There’s a culture (and I think it’s a relatively new one — even as recently as fifteen years ago, these attributes were pretty rare) that devalues context in favor of shallow easy fixes, and I blame at least some of the forces that discourage craft in coding (like boot camps) on this cultural shift.
Once upon a time, programmers really embraced elitism, which made for an emotionally toxic environment but nevertheless was very effective in encouraging people to absorb the lore. As a result, most people either had a prety deep understanding of a wide variety of ideas (ranging from technical concepts to techniques to purely cultural things like legends & in-jokes) or were excluded. During this era, code was still bad: tools we use to improve the quality of code and make writing high-quality code easier didn’t exist or were barely usable; however, for the most part, people writing abnormally bad code knew that their code was bad & how it was bad, and just wrote it anyway out of laziness.
We lost some of that toxic elitism, and that’s probably a good thing. On the other hand, it’s not totally gone: it has mutated into a less useful form, where groups of people who are all almost uniformly incompetent form toxic hierarchies based on bogus values because they’re isolated from the greater development community. Additionally, we’ve sort of given up using shame in appropriate ways. Shame is a really excellent tool for encouraging good habits and discouraging bad ones on a community level, and where serious study and careful thinking is of great importance, not using a tool at least as powerful as shame to encourage study and care leads inevitably to a culture dominated by ignorance and carelessness.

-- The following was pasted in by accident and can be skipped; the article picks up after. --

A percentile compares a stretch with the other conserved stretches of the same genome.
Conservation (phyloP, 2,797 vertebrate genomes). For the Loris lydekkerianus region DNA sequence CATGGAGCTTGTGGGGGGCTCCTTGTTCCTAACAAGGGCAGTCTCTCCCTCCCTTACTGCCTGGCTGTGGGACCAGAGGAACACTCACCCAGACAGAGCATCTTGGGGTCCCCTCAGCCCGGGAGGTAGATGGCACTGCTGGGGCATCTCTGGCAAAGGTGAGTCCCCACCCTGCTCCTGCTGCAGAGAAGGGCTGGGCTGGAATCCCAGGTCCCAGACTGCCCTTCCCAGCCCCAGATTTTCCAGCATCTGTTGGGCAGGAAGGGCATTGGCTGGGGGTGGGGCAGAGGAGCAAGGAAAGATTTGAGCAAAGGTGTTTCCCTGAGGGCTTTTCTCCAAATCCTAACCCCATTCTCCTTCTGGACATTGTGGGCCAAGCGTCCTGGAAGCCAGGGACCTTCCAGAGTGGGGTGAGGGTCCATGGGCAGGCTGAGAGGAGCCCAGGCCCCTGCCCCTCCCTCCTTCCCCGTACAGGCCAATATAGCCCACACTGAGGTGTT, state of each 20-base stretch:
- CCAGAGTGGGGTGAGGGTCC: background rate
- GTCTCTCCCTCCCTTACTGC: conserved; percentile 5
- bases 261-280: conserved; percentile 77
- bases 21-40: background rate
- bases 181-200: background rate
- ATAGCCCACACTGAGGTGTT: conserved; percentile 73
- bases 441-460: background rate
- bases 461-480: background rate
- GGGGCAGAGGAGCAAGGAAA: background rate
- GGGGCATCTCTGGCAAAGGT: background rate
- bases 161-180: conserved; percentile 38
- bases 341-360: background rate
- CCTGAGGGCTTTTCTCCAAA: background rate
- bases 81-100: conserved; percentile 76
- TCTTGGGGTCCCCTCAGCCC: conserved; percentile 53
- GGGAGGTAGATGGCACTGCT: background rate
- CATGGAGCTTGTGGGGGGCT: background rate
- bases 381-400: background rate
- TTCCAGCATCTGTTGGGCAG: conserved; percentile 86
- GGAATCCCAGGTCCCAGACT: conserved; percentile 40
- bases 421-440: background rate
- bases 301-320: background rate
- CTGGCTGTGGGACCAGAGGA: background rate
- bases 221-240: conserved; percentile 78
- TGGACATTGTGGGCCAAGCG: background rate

We’ve made a mistake in the way that we’ve smoothed out the learning curves for our industry. We took the pressure off beginners to advance quickly, which is fine, but we allowed beginners to believe they are experts, and now they run bootcamps. We encouraged people to value coding, but we failed to distinguish the value of internalizing the lessons of programming from the value of memorizing how implement simple applications in a single language by rote, and we failed to distinguish the intellectual value of the programming mindset from the economic value of the programming vocation, so we’ve incentivized beginners to teach other beginners simple formulae and allowed them to believe that their limited understanding sets them up to be geniuses and millionaires. Now, we’re surrounded by overpaid beginner programmers writing reams of crap code, and it’s a crisis.
Writing good code is hard and takes time. Writing a single line of really good code takes years, because you need to study and practice for years before you are capable of distinguishing good code from bad code. Just being mindful in the moment of how much effort you’re putting in is wholly insufficient.